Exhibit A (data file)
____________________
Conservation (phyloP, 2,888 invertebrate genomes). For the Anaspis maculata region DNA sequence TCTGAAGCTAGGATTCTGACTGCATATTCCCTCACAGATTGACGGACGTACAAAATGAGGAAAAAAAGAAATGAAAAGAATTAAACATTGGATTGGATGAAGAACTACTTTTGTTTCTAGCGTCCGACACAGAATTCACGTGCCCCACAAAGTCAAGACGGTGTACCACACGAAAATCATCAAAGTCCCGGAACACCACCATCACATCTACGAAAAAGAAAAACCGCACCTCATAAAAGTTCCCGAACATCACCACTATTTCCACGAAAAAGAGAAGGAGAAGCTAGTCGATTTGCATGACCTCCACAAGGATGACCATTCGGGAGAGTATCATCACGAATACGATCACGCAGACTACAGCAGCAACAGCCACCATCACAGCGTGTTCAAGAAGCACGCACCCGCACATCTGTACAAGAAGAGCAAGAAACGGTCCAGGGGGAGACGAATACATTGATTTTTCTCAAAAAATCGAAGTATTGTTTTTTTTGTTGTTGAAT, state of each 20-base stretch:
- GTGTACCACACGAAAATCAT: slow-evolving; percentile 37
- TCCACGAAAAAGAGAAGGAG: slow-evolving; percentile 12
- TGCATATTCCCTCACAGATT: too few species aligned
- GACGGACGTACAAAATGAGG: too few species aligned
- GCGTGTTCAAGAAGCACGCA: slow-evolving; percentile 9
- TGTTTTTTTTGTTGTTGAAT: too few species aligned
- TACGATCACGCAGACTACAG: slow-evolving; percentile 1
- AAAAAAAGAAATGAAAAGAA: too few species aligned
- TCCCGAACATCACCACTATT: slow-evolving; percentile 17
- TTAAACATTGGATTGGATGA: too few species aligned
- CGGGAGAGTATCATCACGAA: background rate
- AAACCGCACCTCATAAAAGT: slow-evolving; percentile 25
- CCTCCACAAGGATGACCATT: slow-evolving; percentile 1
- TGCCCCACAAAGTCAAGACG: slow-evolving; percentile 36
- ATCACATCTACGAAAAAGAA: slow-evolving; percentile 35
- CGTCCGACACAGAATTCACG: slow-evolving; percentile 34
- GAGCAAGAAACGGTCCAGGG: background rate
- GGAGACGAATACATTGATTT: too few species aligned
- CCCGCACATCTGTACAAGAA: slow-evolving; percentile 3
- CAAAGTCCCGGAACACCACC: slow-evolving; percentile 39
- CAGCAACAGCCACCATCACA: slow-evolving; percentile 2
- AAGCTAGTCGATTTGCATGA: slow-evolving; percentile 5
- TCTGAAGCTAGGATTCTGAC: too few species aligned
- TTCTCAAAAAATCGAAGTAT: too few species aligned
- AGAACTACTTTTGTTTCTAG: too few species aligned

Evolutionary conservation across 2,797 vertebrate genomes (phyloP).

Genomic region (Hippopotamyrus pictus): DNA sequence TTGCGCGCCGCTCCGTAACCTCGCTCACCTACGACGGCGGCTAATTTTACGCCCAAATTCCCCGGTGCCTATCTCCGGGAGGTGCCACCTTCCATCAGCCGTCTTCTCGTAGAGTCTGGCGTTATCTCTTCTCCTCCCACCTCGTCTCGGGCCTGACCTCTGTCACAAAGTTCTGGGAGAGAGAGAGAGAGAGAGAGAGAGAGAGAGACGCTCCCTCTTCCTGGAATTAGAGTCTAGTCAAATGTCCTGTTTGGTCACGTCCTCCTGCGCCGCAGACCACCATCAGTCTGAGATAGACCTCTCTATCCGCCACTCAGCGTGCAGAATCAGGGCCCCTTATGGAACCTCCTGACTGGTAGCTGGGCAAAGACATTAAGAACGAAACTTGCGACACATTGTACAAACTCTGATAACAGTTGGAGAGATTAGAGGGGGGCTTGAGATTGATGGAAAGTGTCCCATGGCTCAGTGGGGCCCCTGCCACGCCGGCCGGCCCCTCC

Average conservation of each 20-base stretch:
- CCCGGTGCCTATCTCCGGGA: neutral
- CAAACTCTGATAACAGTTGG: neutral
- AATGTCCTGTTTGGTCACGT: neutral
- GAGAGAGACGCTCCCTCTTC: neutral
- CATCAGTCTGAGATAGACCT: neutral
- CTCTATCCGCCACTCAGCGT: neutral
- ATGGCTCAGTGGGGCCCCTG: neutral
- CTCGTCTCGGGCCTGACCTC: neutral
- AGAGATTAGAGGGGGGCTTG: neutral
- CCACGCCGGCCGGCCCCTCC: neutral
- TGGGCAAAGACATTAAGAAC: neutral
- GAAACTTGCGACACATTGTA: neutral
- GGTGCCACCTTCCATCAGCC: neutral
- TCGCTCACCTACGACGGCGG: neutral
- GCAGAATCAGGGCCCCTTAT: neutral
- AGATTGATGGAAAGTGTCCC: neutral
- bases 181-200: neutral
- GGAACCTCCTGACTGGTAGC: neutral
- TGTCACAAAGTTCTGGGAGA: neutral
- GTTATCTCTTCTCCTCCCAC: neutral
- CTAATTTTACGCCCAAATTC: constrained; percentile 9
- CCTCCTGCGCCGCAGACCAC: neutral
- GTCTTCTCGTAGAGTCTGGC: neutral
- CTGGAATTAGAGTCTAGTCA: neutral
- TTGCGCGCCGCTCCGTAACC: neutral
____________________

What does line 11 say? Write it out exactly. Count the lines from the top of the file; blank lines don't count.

- TTAAACATTGGATTGGATGA: too few species aligned